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Do you still need convincing?

Published:  23 July, 2008

There is seemingly no end of organisations, both public and private, that have been set up to advise and convince businesses to cut their carbon emissions, here three of the main players, WRAP, the Carbon Trust and WWF, set out what the drinks industry should be aiming for.

The WRAP Retail team is working with the retail supply chain to encourage and enable businesses to reduce waste.

WRAP's GlassRite Wine and GlassRite Beer, Cider and Spirits projects are investigating the economic, technical and quality issues associated with lightweight glass bottles and the bulk importation of wine and beer into the UK by working with the whole of the supply chain including winemakers, manufacturers, retailers and brands.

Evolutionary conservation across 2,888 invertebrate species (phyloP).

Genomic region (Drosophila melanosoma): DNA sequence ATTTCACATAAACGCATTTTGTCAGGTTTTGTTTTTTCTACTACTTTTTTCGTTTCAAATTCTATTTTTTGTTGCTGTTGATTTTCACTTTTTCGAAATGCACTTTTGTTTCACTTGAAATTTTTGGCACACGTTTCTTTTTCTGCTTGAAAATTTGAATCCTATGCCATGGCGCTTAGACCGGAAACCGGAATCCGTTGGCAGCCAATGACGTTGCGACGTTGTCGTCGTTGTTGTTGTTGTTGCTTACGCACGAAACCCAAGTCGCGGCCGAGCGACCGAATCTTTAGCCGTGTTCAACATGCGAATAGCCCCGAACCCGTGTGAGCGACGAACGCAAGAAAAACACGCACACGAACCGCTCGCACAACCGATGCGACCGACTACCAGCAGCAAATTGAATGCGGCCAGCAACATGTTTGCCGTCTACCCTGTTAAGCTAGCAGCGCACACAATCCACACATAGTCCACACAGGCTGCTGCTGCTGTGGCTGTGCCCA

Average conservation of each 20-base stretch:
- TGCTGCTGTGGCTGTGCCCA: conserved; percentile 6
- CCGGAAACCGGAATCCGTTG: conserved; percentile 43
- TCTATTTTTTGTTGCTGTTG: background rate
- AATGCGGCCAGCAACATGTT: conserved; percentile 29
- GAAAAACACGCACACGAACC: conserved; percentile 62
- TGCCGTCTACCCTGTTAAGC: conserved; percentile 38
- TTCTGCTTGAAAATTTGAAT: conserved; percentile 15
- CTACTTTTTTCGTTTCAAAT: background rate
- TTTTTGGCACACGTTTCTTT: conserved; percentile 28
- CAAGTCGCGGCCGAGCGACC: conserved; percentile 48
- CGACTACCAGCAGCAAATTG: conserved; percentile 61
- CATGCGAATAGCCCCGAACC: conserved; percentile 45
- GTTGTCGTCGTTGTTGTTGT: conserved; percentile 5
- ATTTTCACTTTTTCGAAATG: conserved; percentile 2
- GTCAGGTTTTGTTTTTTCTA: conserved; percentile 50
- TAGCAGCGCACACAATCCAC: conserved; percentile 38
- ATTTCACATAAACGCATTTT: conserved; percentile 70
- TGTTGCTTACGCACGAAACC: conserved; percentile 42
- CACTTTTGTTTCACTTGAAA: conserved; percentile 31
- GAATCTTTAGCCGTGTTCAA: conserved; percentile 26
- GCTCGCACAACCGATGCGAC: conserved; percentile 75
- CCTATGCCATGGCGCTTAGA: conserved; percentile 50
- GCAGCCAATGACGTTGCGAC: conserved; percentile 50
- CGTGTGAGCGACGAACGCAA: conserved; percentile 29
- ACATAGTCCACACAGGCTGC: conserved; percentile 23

The UK is the largest importer of wine in the world, with over one billion litres imported every year. Around 80% of this currently arrives bottled. Much of this wine is imported in green bottles - not all of this green glass can be used in the UK, as most manufacturing is of clear glass containers.

Importing wine in bulk saves transport costs and emissions and also creates a market for the green glass to be used in UK manufactured wine bottles.

Currently wine bottles on UK shelves vary in weight between 300g and almost 1kg. By moving to lighter-weight bottles, drinks companies can reduce the amount of glass in the waste stream and save transport and material costs and carbon emissions.

The GlassRite project already involves the likes of Morrisons, Tesco, Asda, Constellation Europe, PLB Wines and Kingsland Wines & Sprits. To date it is expected to save a combined annual weight of just under 6,000 tonnes of glass.

For more information on using lightweight bottles and transporting wine in bulk can be found on WRAP's website at, by emailing